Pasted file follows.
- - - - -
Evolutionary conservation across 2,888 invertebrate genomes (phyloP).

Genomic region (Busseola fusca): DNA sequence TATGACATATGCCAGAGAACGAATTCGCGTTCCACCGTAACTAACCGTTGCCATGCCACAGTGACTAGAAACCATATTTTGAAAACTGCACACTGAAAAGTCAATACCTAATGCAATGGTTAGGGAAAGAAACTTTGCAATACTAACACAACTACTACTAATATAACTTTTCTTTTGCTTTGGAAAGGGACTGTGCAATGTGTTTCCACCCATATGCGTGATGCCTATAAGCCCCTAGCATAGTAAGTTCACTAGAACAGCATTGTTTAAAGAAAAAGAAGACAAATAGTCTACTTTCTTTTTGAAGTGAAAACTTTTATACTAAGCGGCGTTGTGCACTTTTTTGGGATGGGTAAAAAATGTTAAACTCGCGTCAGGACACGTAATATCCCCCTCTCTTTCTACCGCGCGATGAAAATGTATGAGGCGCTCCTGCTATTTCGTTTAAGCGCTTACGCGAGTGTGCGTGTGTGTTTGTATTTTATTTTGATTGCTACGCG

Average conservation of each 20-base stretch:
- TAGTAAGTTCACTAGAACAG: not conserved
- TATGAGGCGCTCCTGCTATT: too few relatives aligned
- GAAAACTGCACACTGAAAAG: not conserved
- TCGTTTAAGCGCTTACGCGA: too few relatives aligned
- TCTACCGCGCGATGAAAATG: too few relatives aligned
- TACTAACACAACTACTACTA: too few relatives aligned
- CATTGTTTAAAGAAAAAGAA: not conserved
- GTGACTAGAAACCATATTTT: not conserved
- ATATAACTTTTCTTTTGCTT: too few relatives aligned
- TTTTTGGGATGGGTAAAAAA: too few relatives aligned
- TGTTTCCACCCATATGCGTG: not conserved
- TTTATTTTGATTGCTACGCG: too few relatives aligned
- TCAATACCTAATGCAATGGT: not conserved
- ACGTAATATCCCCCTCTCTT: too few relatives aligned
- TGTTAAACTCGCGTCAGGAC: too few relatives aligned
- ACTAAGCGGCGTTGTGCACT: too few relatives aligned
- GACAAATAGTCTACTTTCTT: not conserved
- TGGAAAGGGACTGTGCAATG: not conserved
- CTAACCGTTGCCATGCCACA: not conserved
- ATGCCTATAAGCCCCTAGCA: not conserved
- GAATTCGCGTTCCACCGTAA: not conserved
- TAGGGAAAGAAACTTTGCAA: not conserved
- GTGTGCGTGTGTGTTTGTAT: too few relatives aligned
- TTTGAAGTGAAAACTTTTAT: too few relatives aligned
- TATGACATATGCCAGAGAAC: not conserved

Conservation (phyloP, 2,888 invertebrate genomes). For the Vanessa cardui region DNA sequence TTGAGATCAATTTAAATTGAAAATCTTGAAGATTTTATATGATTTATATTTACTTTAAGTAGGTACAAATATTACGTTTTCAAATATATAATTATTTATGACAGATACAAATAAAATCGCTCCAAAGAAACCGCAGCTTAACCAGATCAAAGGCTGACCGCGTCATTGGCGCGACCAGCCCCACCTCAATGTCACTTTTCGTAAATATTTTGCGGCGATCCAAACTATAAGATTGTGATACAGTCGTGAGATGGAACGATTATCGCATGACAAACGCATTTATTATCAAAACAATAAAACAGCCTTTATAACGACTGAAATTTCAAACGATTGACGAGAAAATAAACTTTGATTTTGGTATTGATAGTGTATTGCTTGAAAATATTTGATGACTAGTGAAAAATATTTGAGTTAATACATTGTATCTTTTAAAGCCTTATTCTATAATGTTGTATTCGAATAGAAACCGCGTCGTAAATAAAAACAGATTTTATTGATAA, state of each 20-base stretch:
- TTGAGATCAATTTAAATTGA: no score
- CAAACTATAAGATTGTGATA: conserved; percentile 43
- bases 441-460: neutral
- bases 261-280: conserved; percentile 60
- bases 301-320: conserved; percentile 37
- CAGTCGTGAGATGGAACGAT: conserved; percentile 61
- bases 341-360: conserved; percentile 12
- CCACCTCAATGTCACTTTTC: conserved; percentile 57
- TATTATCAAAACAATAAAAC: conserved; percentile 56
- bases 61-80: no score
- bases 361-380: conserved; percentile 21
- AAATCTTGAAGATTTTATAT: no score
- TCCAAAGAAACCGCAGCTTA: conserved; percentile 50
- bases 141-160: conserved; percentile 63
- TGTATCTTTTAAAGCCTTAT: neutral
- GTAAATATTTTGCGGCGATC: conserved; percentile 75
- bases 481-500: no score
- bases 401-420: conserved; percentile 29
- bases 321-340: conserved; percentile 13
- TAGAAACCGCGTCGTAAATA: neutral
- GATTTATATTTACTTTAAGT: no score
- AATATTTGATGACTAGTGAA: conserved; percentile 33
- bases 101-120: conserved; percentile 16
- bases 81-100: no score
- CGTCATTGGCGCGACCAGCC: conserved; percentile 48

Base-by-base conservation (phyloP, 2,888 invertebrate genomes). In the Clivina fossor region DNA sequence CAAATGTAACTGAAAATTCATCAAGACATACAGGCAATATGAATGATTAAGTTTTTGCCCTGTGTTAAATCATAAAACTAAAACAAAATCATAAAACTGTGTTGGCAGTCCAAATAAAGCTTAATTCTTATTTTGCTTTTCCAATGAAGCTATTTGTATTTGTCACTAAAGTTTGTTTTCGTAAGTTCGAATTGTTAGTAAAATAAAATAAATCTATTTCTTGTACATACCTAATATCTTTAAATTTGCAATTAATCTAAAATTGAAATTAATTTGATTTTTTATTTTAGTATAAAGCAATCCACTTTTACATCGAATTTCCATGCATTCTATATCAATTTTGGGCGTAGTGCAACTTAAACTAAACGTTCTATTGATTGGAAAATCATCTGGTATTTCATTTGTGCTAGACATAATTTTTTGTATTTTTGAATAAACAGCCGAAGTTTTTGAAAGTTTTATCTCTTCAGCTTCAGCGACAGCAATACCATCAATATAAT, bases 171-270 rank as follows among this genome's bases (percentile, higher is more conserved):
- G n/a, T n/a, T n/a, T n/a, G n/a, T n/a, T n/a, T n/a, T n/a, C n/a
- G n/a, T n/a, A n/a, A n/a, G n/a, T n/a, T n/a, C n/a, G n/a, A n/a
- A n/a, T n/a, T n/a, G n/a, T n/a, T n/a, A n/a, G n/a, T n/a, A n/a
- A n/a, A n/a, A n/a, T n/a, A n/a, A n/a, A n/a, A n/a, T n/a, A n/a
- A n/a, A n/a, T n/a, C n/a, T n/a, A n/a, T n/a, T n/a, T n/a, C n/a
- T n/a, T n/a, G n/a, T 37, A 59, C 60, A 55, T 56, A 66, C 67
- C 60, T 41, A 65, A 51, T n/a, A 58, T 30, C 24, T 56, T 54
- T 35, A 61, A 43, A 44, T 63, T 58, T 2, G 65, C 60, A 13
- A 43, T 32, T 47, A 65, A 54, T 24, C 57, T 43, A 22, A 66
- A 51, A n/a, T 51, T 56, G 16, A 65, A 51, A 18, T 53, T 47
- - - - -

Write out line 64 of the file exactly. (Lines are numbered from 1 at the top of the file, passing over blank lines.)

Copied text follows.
- A 43, T 32, T 47, A 65, A 54, T 24, C 57, T 43, A 22, A 66